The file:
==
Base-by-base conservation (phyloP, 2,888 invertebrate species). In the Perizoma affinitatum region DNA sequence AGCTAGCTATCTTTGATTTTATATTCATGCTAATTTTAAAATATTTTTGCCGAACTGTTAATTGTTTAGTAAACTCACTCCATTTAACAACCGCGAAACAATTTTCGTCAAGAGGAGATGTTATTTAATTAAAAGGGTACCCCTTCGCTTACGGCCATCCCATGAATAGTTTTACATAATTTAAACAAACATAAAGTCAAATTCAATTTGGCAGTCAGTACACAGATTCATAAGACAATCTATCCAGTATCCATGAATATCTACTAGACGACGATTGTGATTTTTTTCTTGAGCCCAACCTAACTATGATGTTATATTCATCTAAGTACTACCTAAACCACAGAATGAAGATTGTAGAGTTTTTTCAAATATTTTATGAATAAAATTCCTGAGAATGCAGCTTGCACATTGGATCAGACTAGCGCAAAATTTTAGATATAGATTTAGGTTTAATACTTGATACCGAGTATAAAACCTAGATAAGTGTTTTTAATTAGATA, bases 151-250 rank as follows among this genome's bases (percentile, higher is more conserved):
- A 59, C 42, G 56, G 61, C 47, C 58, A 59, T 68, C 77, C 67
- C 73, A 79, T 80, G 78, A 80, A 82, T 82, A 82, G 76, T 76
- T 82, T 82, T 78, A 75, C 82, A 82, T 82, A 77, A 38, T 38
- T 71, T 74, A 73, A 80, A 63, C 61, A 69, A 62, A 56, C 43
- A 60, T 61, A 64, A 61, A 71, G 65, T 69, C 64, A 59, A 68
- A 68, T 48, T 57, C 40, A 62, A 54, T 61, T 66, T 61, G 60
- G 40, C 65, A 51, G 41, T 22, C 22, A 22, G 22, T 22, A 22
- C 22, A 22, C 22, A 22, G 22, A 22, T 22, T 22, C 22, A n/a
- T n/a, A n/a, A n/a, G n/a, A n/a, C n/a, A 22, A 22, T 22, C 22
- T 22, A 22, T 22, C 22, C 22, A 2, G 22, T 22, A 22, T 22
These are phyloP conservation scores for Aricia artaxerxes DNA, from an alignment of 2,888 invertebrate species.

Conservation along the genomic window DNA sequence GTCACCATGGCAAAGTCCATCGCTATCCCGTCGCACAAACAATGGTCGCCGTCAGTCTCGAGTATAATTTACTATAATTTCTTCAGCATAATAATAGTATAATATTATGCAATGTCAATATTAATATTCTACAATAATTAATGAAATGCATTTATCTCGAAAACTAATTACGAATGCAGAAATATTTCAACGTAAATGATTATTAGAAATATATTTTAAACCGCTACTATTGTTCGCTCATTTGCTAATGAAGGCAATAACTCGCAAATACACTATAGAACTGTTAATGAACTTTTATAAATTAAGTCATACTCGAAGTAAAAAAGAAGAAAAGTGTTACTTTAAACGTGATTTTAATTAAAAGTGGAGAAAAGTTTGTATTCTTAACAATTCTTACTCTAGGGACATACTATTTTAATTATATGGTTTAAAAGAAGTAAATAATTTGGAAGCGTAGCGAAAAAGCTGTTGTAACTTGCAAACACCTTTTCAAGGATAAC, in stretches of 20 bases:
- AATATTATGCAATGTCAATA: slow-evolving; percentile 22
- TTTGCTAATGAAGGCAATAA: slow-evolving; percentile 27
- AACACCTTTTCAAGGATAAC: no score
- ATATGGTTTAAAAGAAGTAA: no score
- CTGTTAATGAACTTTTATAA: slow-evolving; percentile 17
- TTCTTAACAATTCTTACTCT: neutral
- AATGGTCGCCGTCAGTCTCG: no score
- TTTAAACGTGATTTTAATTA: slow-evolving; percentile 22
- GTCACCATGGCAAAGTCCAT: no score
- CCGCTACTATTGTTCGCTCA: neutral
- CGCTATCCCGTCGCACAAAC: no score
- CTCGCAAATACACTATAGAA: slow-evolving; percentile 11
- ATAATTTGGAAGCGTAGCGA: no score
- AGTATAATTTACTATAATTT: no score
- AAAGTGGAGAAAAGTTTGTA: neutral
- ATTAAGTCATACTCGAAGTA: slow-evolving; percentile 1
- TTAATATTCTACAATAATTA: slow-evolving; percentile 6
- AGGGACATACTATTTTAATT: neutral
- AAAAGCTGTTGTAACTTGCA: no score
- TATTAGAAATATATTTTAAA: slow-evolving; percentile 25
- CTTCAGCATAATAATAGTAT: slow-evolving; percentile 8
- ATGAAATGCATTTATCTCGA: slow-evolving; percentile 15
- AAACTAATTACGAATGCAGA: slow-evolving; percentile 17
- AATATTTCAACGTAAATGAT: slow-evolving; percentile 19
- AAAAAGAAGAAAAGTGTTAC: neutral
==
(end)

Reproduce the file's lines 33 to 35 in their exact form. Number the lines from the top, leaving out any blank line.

- TATTAGAAATATATTTTAAA: slow-evolving; percentile 25
- CTTCAGCATAATAATAGTAT: slow-evolving; percentile 8
- ATGAAATGCATTTATCTCGA: slow-evolving; percentile 15